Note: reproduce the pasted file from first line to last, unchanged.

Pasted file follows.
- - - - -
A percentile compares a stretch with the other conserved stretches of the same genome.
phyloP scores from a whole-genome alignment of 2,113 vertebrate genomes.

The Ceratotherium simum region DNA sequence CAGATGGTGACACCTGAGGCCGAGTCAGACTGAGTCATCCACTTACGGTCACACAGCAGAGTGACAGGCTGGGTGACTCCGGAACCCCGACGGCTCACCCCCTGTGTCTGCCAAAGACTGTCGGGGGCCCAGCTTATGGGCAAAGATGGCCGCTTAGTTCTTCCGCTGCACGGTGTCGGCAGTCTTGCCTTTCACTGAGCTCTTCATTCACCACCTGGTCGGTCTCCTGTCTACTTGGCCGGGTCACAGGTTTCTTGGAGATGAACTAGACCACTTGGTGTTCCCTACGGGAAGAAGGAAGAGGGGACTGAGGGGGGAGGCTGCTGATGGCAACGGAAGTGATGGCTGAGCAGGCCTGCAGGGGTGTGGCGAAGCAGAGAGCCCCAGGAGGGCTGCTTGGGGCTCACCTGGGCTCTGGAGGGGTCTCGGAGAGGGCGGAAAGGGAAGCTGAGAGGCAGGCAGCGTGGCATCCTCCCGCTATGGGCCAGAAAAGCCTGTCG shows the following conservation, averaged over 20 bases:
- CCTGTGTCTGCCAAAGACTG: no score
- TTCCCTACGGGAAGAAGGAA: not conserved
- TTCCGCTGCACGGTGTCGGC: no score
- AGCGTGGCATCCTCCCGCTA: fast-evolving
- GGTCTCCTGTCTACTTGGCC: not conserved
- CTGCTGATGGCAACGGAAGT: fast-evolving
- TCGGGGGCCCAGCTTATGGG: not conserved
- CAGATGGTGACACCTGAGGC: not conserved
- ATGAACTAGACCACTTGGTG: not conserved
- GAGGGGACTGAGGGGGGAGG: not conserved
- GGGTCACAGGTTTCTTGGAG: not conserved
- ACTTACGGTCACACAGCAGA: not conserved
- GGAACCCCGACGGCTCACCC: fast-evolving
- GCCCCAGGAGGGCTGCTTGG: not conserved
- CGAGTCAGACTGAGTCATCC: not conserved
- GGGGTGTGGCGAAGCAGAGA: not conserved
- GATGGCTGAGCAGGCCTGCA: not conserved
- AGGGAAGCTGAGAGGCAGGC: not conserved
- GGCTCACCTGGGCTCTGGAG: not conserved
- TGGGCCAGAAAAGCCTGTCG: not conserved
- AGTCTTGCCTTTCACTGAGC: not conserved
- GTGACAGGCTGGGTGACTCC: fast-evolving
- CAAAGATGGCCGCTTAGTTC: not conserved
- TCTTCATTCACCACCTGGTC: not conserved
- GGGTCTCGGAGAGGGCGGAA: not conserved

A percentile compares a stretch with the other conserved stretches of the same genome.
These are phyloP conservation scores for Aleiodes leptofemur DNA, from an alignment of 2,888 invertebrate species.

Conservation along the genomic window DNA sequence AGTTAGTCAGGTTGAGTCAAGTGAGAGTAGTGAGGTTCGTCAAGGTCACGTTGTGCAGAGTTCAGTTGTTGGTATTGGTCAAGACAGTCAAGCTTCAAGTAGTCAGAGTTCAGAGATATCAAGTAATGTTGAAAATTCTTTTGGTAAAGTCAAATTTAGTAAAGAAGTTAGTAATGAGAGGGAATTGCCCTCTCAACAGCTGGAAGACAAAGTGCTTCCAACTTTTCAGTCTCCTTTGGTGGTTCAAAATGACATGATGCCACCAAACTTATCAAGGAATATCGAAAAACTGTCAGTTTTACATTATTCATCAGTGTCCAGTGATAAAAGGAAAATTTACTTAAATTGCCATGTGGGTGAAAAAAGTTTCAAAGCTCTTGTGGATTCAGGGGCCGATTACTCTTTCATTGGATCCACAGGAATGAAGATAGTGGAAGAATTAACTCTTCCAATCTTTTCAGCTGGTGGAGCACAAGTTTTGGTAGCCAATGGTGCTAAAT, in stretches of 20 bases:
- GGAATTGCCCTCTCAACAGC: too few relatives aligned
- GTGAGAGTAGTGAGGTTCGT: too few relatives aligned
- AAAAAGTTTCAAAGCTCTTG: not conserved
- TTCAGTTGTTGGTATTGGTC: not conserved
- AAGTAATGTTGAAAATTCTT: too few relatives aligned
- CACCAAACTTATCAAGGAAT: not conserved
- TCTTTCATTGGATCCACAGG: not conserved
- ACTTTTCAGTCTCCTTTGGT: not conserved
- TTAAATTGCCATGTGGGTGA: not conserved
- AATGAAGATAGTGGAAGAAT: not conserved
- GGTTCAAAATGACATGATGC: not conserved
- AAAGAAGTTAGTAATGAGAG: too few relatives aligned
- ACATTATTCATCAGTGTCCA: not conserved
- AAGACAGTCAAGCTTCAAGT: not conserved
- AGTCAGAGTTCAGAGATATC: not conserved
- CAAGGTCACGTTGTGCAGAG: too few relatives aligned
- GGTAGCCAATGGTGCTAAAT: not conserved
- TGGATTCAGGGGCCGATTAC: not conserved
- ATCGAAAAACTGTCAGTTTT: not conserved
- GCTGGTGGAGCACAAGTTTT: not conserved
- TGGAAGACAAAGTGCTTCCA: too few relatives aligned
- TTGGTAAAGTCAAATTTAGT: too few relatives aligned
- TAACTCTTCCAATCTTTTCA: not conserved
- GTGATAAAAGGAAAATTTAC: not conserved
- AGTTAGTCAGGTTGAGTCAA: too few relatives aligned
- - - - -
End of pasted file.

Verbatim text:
A percentile compares a stretch with the other conserved stretches of the same genome.
phyloP scores from a whole-genome alignment of 2,113 vertebrate genomes.

The Ceratotherium simum region DNA sequence CAGATGGTGACACCTGAGGCCGAGTCAGACTGAGTCATCCACTTACGGTCACACAGCAGAGTGACAGGCTGGGTGACTCCGGAACCCCGACGGCTCACCCCCTGTGTCTGCCAAAGACTGTCGGGGGCCCAGCTTATGGGCAAAGATGGCCGCTTAGTTCTTCCGCTGCACGGTGTCGGCAGTCTTGCCTTTCACTGAGCTCTTCATTCACCACCTGGTCGGTCTCCTGTCTACTTGGCCGGGTCACAGGTTTCTTGGAGATGAACTAGACCACTTGGTGTTCCCTACGGGAAGAAGGAAGAGGGGACTGAGGGGGGAGGCTGCTGATGGCAACGGAAGTGATGGCTGAGCAGGCCTGCAGGGGTGTGGCGAAGCAGAGAGCCCCAGGAGGGCTGCTTGGGGCTCACCTGGGCTCTGGAGGGGTCTCGGAGAGGGCGGAAAGGGAAGCTGAGAGGCAGGCAGCGTGGCATCCTCCCGCTATGGGCCAGAAAAGCCTGTCG shows the following conservation, averaged over 20 bases:
- CCTGTGTCTGCCAAAGACTG: no score
- TTCCCTACGGGAAGAAGGAA: not conserved
- TTCCGCTGCACGGTGTCGGC: no score
- AGCGTGGCATCCTCCCGCTA: fast-evolving
- GGTCTCCTGTCTACTTGGCC: not conserved
- CTGCTGATGGCAACGGAAGT: fast-evolving
- TCGGGGGCCCAGCTTATGGG: not conserved
- CAGATGGTGACACCTGAGGC: not conserved
- ATGAACTAGACCACTTGGTG: not conserved
- GAGGGGACTGAGGGGGGAGG: not conserved
- GGGTCACAGGTTTCTTGGAG: not conserved
- ACTTACGGTCACACAGCAGA: not conserved
- GGAACCCCGACGGCTCACCC: fast-evolving
- GCCCCAGGAGGGCTGCTTGG: not conserved
- CGAGTCAGACTGAGTCATCC: not conserved
- GGGGTGTGGCGAAGCAGAGA: not conserved
- GATGGCTGAGCAGGCCTGCA: not conserved
- AGGGAAGCTGAGAGGCAGGC: not conserved
- GGCTCACCTGGGCTCTGGAG: not conserved
- TGGGCCAGAAAAGCCTGTCG: not conserved
- AGTCTTGCCTTTCACTGAGC: not conserved
- GTGACAGGCTGGGTGACTCC: fast-evolving
- CAAAGATGGCCGCTTAGTTC: not conserved
- TCTTCATTCACCACCTGGTC: not conserved
- GGGTCTCGGAGAGGGCGGAA: not conserved

A percentile compares a stretch with the other conserved stretches of the same genome.
These are phyloP conservation scores for Aleiodes leptofemur DNA, from an alignment of 2,888 invertebrate species.

Conservation along the genomic window DNA sequence AGTTAGTCAGGTTGAGTCAAGTGAGAGTAGTGAGGTTCGTCAAGGTCACGTTGTGCAGAGTTCAGTTGTTGGTATTGGTCAAGACAGTCAAGCTTCAAGTAGTCAGAGTTCAGAGATATCAAGTAATGTTGAAAATTCTTTTGGTAAAGTCAAATTTAGTAAAGAAGTTAGTAATGAGAGGGAATTGCCCTCTCAACAGCTGGAAGACAAAGTGCTTCCAACTTTTCAGTCTCCTTTGGTGGTTCAAAATGACATGATGCCACCAAACTTATCAAGGAATATCGAAAAACTGTCAGTTTTACATTATTCATCAGTGTCCAGTGATAAAAGGAAAATTTACTTAAATTGCCATGTGGGTGAAAAAAGTTTCAAAGCTCTTGTGGATTCAGGGGCCGATTACTCTTTCATTGGATCCACAGGAATGAAGATAGTGGAAGAATTAACTCTTCCAATCTTTTCAGCTGGTGGAGCACAAGTTTTGGTAGCCAATGGTGCTAAAT, in stretches of 20 bases:
- GGAATTGCCCTCTCAACAGC: too few relatives aligned
- GTGAGAGTAGTGAGGTTCGT: too few relatives aligned
- AAAAAGTTTCAAAGCTCTTG: not conserved
- TTCAGTTGTTGGTATTGGTC: not conserved
- AAGTAATGTTGAAAATTCTT: too few relatives aligned
- CACCAAACTTATCAAGGAAT: not conserved
- TCTTTCATTGGATCCACAGG: not conserved
- ACTTTTCAGTCTCCTTTGGT: not conserved
- TTAAATTGCCATGTGGGTGA: not conserved
- AATGAAGATAGTGGAAGAAT: not conserved
- GGTTCAAAATGACATGATGC: not conserved
- AAAGAAGTTAGTAATGAGAG: too few relatives aligned
- ACATTATTCATCAGTGTCCA: not conserved
- AAGACAGTCAAGCTTCAAGT: not conserved
- AGTCAGAGTTCAGAGATATC: not conserved
- CAAGGTCACGTTGTGCAGAG: too few relatives aligned
- GGTAGCCAATGGTGCTAAAT: not conserved
- TGGATTCAGGGGCCGATTAC: not conserved
- ATCGAAAAACTGTCAGTTTT: not conserved
- GCTGGTGGAGCACAAGTTTT: not conserved
- TGGAAGACAAAGTGCTTCCA: too few relatives aligned
- TTGGTAAAGTCAAATTTAGT: too few relatives aligned
- TAACTCTTCCAATCTTTTCA: not conserved
- GTGATAAAAGGAAAATTTAC: not conserved
- AGTTAGTCAGGTTGAGTCAA: too few relatives aligned